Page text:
For improved user experience the output data could be visualised in the tool by overlaying it across a Google Maps base map utilising the open source Google Maps Engine. In future this breakthrough emission-tracking model could also be adapted track global marine, rail and trucking transport emissions.
Preliminary forecast costs
Project Duration: 2 Years
3. Think Tank Program – RFI Research Initiative
Accepted science indicates that it is most likely that emissions released from aircraft at altitude and unique non-CO2 warming effects have a materially different climate change impact compared to those released at ground level. It has been proposed that a so-called Radiative Forcing Index (RFI) multiplier (negative or positive) should therefore be applied when calculating airline emissions to more accurately portray them in greenhouse gas inventories. Current research indicates that the RFI multiplier should probably be applied somewhere between 1x lower and 3 x greater than is the present baseline. Most studies suggest it exists somewhere between a multiple of 2 and 3. In 2000 the UN IPCC estimated a much-quoted and often disputed “reasonable” multiplier figure to be 2.7 when accounting for greenhouse gases alone. If the research shows that it is indeed found to be a positive multiplier this would mean that airlines have a greater climate change impact than is currently believed. Prevailing IPCC thinking suggests that the radiative forcing of climate change from aircraft emissions (gases and aerosols) is estimated to be +0.05 W/m2, which is about 3.5% of total anthropogenic radiative forcing as measured against the pre-industrial atmosphere. In layman’s terms it is believed that the air transport sector contributes 3.5% to the global anthropogenic climate change impact. If the science shows that a RFI multiplier of, say, 2 should be applied this would mean that the air transport sector is actually contributing around 7% of the impact. Altitude, time periods, latitude, jet contrails, weak data and other factors add high complexity variables when trying to solve this question about what is the appropriate RFI multiplier which helps explain why very few researchers have dared tackle this extremely difficult task. For instance jet contrails and black soot potentially reduce the impact of aircraft emissions by reflecting more solar radiation into space in the short term until they dissipate, whereas aircraft emissions released at altitude potentially stay in the atmosphere for up to a hundred years longer than those released at ground level. The IPCC estimates that the radiative forcing multiplier applicable to supersonic aircraft could be up to five times higher than that applicable to subsonic aircraft which may demand the necessity of aircraft specific RFI figures to be created. It is prudent upon the airline industry to responsibly support research into this topic so that the community may be confident that they are justly playing their part. Doing so would also mitigate any risk of future class actions as befell the tobacco and asbestos industries when they avoided and belittled stakeholder concerns on similar topics of fundamental risk. Initially this think tank would review all available research to provide a ‘State of Play’ report. It would discover the gaps in the research and make recommendations for further investigation. It would then devise and implement a comprehensive research agenda to solve the complex and controversial RFI question once and for all.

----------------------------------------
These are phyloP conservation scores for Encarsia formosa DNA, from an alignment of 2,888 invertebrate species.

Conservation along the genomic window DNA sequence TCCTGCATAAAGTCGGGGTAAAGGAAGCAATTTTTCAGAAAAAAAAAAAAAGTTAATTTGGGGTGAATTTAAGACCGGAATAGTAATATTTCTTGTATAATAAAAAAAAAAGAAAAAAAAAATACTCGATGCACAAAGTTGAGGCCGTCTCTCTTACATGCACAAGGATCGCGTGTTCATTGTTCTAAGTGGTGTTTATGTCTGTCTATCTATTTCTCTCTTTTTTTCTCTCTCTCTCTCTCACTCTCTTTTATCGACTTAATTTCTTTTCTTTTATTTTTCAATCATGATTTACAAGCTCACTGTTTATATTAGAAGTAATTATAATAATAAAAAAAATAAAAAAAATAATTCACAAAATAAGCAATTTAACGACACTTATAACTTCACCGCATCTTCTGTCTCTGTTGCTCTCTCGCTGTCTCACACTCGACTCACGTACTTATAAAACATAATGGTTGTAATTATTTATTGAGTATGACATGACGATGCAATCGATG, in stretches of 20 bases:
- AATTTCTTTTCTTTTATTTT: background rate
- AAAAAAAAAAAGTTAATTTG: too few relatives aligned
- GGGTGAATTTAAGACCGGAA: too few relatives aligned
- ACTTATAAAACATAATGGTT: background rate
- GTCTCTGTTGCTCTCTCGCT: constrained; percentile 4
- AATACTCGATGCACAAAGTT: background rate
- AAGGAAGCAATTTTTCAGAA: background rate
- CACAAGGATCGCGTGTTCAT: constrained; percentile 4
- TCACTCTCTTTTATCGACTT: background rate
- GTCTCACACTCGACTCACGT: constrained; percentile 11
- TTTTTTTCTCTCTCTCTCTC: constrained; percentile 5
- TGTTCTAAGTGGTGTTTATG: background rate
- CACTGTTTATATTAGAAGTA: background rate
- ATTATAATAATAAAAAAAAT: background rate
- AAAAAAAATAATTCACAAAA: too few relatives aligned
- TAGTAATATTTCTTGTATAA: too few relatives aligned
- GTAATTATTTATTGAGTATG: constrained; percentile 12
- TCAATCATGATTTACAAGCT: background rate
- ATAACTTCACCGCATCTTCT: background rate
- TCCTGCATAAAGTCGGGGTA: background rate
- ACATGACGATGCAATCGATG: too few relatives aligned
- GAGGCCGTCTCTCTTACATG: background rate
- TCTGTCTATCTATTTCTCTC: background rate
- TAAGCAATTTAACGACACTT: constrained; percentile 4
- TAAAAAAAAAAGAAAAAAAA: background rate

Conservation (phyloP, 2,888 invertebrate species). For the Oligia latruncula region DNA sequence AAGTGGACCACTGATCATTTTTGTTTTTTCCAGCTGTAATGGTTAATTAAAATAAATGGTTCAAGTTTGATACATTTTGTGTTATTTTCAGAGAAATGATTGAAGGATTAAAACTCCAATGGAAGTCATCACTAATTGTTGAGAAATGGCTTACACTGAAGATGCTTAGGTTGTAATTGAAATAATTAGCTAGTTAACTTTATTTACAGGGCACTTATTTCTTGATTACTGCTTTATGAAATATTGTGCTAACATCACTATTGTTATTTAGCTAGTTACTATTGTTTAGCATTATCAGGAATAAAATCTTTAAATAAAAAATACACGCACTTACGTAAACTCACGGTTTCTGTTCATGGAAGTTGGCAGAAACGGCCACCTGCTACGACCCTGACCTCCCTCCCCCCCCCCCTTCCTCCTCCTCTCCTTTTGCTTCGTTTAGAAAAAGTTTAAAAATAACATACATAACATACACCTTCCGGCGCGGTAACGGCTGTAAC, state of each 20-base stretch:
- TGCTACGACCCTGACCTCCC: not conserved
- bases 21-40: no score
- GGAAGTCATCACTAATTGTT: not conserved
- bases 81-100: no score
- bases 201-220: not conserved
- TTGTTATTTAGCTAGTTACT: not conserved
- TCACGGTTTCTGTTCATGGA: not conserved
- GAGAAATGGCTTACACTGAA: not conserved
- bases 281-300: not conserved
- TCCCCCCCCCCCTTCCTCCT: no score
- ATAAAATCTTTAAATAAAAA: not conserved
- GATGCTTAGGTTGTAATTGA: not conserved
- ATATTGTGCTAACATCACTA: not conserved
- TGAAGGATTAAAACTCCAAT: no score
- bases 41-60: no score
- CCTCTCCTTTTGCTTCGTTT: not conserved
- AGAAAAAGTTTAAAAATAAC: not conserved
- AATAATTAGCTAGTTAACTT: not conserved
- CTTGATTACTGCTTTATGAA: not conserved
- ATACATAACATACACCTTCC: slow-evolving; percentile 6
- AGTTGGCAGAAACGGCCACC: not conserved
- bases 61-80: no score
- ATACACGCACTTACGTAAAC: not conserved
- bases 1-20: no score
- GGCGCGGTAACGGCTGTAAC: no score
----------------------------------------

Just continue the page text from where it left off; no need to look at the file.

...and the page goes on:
Preliminary forecast costs
Operating: US$200k p.a.
Project Duration: 3 Years